Zookeeper Architecture and Basics

A Distributed Coordination Service for Distributed Applications

ZooKeeper is a distributed, open-source coordination service for distributed applications.

It provides services for

  • Distributed Synchronization
  • Configuration maintenance
  • Coordination service which does not suffer from RACE CONDITION, DEAD LOCKs
  • Naming Services
  • Groups Services

Why Zookeeper Required?

What we have seen in case of Non-Distributed application, we use multiple threads to process some task to achieve good performance and we ensure consistency of shared resources with the help of synchronization.

Synchronization of shared resources access is done via some logic, API etc. As we know that threads synchronization can be achieved in same process space not in between different set of process so if we want to synchronize our system in clustered environment OR between different process running on different machines, we need some coordination system/service to synchronize and monitor to provide consistency in distributed application and to achieve above goals ZooKeeper OR similar kind of system required.


ZooKeeper allows distributed processes to coordinate with each other through a shared hierarchal namespace which is organized similarly to a standard file system. The name space consists of data registers – called znodes, in ZooKeeper parlance – and these are similar to files and directories. Unlike a typical file system, which is designed for storage, ZooKeeper data is kept in-memory, which means ZooKeeper can achieve high throughput and low latency numbers.

The servers that make up the ZooKeeper service must all know about each other. They maintain an in-memory image of state, along with a transaction logs and snapshots in a persistent store. As long as a majority of the servers are available, the ZooKeeper service will be available.

Leader selection is done by majority of follower server and if leader get down all other follower selects another leader in zookeeper cluster.

Clients connect to a single ZooKeeper server. The client maintains a TCP connection through which it sends requests, gets responses, gets watch events, and sends heart beats. If the TCP connection to the server breaks, the client will connect to a different server.



Leader Selection

Leader selection is done by majority of follower server and if leader get down all other follower selects another leader in zookeeper cluster.

Atomic Broadcast
  • All write request forwarded to leader
  • Leader Broadcast the request to followers
  • When majority of followers persisted the change
    • Leader commits the updates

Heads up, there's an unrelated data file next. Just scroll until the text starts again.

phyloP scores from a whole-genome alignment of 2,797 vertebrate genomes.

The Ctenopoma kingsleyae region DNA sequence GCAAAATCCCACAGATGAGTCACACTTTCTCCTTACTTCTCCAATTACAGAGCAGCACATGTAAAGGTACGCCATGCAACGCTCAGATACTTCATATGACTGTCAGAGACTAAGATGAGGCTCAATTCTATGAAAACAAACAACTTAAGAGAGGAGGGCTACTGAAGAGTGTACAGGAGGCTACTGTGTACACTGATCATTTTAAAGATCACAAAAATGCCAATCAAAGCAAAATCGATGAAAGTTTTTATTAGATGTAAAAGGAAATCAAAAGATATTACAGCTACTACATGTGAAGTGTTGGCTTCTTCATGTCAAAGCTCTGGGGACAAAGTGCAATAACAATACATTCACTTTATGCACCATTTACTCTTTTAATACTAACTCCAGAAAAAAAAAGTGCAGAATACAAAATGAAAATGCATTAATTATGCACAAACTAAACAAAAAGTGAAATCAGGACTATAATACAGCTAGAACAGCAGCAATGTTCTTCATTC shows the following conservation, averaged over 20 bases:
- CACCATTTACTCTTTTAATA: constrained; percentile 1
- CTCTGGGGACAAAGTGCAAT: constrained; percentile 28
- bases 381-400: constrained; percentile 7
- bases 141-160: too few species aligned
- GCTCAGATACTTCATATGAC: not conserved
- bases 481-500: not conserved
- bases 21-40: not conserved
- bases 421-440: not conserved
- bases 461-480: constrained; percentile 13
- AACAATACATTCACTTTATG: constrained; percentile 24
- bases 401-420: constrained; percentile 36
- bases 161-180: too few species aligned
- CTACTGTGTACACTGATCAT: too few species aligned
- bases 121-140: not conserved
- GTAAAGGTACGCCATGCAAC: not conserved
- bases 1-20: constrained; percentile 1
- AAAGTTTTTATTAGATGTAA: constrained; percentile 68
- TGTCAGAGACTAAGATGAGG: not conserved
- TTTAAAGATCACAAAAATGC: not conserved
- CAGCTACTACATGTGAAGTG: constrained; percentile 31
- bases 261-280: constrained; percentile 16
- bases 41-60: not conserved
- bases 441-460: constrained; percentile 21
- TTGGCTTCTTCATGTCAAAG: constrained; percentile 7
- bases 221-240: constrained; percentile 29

• Client gets success response
  • Machines write to disk before memory.
  • Two-Phase commit protocol used for atomic operation


Data model and the hierarchical namespace

The name space provided by ZooKeeper is much like that of a standard file system. A name is a sequence of path elements separated by a slash (/) . Every node in ZooKeeper’s name space is identified by a path. it is similar to file or directory system.

Each node (also called as zNode) in a ZooKeeper namespace can have data associated with it as well as children.

The data stored at each znode in a namespace is read and written atomically. Reads get all the data bytes associated with a znode and a write replaces all the data. Each node has an Access Control List (ACL) that restricts who can do what.

ZooKeeper also has the notion of ephemeral nodes. These znodes exists as long as the session that created the znode is active. When the session ends the znode is deleted.



ZooKeeper supports the concept of watches. Clients can set a watch on a znode. A watch will be triggered and removed (watchers are triggered only once for multiple notification re-register required)when the znode changes. When a watch is triggered, the client receives a packet saying that the znode has changed. If the connection between the client and one of the Zoo Keeper servers is broken, the client will receive a local notification.

Simple API

One of the design goals of ZooKeeper is provide a very simple programming interface. As a result, it supports only these operations:

creates a node at a location in the tree

deletes a node

tests if a node exists at a location

get data
reads the data from a node

set data
writes data to a node

get children
retrieves a list of children of a node

waits for data to be propagated

To Check Server (Followers) status

use below commands after telnet


Example:- telnet ip:port for example telnet localhost:2181

after telnet commands default string type ‘ruok’


Server statistic details


Thank you a lot for visiting. Hope it clears zookeeper concept.



Hadoop vs. Spark

Spark is not, despite the hype, a replacement for Hadoop. Nor is MapReduce dead.